Students of the World Unite and Rise Up
In the previous post, July 1 Morning March Photos, I made a brief hint about how participation in mass events is sometimes interpreted as being coerced. Perhaps I owe a more detailed explanation of how that works, in Hong Kong or anywhere else in the world. The reality is that when you are only 14 years old or some such, you don't run your own life and that's that. The adults control your life because they own the law and the money, and they have decided that you don't know enough to decide anything for yourself.
So here we have Ming Pao (via Yahoo! News) on the poor students who were forced to participate in the July 1 morning march in Hong Kong.
[translation] The pro-government organizations held the first joint march to celebrate the handover of Hong Kong to China, and had more than 30,000 participants. But our reporters discovered that some organizations offered special transportation as well as subsidized (or even free) lunches to reward its members. Furthermore, some students complained about being 'forced' to march in lieu of being punished to stay after school and clean the schoolyard.
A certain secondary school in Shek Kip Mei belonging to a manufacturers' association organized about 40 students and 3 teachers to join the march. According to a student who wishes to remain anonymous, the students were mostly 'forced' to come: "The school send us a note to recommend that we come. The teachers said that if we did not come, we would be punished by staying after school or cleaning up the schoolyard. We were forced to come here. We are unhappy. We think that the march is a waste of time."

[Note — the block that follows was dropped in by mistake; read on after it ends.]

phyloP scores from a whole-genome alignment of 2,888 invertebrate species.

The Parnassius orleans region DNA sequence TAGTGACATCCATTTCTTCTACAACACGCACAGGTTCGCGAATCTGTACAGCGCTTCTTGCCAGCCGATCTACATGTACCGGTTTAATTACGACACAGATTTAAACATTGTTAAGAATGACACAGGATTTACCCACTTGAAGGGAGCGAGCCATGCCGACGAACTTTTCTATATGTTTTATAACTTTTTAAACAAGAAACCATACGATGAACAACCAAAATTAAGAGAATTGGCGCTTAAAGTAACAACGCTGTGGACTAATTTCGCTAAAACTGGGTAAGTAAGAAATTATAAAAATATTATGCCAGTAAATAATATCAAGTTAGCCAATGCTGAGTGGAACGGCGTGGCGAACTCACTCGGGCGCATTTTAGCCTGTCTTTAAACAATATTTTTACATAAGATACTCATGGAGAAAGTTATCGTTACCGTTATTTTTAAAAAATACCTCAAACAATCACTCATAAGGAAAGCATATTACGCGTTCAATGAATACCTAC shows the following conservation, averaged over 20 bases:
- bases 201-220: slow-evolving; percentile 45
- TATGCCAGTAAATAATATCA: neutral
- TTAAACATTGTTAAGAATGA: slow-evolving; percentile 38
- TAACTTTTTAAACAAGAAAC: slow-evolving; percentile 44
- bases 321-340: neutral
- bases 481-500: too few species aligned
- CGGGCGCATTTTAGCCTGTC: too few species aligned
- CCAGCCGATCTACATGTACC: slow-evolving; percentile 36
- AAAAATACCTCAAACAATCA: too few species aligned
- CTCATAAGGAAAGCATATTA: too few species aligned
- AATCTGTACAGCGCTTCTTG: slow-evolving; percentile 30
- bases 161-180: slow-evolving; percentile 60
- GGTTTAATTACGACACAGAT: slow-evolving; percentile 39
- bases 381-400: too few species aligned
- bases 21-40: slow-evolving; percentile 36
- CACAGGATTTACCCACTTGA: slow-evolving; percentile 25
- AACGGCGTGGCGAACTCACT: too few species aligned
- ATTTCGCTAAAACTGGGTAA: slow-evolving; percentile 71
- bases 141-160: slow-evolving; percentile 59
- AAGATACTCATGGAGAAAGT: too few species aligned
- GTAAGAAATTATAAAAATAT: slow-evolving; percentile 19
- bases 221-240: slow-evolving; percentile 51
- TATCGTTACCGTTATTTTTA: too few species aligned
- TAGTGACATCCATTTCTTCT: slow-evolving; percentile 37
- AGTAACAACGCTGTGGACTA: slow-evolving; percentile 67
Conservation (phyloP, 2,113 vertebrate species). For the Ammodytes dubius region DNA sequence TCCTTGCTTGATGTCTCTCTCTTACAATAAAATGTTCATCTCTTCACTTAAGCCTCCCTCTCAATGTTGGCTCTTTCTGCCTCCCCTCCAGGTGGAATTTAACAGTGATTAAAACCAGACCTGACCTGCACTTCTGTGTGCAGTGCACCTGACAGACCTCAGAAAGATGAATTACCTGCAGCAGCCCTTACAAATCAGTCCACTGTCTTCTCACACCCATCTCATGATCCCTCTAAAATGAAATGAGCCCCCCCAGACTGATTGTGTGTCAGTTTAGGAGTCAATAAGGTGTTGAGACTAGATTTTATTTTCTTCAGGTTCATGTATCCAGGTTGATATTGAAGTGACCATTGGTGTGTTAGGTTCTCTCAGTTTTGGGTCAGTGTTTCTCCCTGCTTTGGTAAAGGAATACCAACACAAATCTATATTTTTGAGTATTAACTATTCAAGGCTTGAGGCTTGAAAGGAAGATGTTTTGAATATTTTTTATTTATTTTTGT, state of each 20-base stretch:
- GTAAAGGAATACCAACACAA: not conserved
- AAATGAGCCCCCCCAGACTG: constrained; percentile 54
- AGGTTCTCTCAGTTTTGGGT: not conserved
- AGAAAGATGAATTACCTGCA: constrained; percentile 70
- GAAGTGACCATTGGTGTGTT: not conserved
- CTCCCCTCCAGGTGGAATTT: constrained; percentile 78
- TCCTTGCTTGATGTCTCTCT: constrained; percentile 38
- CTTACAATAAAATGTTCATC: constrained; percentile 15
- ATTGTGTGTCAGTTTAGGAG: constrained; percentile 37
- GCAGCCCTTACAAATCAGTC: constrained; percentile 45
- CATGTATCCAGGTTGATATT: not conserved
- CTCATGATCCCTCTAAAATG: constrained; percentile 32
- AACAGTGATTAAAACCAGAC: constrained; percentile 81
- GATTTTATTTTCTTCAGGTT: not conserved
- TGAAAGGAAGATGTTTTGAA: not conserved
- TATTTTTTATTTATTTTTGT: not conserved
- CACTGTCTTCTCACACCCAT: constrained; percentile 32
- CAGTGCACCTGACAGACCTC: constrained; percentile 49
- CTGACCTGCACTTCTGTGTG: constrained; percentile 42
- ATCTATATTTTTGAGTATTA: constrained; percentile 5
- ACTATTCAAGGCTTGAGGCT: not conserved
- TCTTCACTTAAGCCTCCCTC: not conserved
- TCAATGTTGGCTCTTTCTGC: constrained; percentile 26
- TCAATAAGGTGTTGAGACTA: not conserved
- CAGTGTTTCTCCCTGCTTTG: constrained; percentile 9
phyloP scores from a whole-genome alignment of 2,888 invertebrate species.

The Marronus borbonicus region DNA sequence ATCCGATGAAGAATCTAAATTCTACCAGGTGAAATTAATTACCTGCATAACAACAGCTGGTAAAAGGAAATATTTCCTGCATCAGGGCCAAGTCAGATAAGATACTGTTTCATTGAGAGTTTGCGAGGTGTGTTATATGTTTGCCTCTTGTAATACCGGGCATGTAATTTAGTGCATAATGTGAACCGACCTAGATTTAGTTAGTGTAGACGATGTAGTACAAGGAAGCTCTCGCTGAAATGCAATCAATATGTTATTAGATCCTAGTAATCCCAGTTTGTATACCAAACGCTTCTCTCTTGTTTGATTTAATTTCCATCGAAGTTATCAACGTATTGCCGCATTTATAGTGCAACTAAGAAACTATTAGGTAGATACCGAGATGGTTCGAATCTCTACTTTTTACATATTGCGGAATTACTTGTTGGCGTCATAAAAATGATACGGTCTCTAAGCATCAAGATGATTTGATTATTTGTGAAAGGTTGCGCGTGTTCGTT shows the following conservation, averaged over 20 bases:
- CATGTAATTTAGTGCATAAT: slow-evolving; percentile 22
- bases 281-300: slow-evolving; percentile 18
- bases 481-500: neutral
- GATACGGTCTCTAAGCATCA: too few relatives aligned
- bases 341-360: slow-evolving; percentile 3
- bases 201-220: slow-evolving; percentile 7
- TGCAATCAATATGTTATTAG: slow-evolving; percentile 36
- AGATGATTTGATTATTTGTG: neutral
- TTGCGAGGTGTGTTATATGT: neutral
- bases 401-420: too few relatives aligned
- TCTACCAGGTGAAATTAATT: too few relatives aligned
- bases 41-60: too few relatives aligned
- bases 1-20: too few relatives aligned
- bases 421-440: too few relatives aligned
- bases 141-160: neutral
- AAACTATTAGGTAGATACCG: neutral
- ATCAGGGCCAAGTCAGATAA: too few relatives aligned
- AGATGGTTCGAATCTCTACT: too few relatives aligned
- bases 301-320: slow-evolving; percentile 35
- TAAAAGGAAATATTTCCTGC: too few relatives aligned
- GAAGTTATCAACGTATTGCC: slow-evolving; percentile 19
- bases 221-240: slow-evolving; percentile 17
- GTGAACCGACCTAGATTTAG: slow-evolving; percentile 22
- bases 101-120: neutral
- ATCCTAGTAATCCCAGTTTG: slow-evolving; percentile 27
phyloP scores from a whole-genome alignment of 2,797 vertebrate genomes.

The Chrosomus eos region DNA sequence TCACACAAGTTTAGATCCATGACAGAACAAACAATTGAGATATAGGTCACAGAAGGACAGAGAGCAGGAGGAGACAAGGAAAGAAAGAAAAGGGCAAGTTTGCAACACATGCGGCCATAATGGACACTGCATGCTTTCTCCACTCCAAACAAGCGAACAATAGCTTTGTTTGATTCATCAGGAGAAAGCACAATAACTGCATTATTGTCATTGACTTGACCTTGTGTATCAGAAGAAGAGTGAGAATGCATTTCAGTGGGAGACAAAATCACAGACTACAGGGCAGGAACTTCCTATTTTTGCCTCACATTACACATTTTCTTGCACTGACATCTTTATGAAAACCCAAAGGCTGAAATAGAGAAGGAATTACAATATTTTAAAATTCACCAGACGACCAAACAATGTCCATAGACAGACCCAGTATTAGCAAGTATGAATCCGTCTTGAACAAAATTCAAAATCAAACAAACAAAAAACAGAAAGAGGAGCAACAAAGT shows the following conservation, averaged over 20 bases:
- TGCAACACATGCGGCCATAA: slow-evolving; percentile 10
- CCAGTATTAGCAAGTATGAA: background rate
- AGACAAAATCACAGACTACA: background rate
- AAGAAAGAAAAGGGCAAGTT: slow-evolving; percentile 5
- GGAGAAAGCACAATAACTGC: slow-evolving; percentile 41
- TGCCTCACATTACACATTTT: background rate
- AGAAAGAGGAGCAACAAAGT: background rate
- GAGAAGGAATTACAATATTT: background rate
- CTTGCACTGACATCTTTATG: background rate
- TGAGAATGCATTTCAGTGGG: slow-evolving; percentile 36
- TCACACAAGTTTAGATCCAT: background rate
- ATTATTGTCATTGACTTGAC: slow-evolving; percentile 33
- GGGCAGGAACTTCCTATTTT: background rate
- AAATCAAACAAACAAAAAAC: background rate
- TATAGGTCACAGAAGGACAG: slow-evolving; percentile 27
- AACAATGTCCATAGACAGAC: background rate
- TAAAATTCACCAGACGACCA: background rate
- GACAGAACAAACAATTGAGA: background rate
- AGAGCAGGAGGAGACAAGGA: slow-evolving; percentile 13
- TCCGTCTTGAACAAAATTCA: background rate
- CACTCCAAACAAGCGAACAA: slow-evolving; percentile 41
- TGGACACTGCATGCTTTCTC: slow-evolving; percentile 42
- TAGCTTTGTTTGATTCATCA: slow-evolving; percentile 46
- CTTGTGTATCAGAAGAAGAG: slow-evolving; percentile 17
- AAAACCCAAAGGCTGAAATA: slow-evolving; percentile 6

When contacted, the school principal rejected the accusations. She emphasized that the note clearly stated the students have the freedom to choose to march or not without any pressure. If the student refuses to march, there is no punishment whatsover.
I am so glad that the Ming Pao reporter told us what a dreadful thing it is to coerce students to participate in events that mean nothing to them.
For me, the efforts of the Ming Pao reporter came decades too late. Where was this clear voice of the reporter when I along with my classmates were forced to stand at this particular street corner in Hong Kong to wait for hours just so we can wave the British flags when Her Majesty the Queen of England drove by in her motorcade for a few seconds during her visit to Hong Kong? Of course, I don't mind because this was the surest way for me to despise the Queen of England and everything that the United Kingdom and its colonial system stood for.
And why was I as a small child forced to get out on the streets and tried to rustle a few cents on 'flag' day in the name of charity?
And where was this clear voice of the reporter when I was forced to rise at 530am every morning to attend mass at my Catholic boarding school for years? Just as the Ming Pao reporter quoted from the school principal, I was told back then that I had a choice, but everybody knew that the consequences were unimaginable. Of course, I don't mind because this was the surest way of curing me of any religious piety.
So I don't consider it so horrible for the Hong Kong students to have been forced to attend the march. That was the surest way of disabusing them of any patriotic ideas for the rest of their long and happy lives.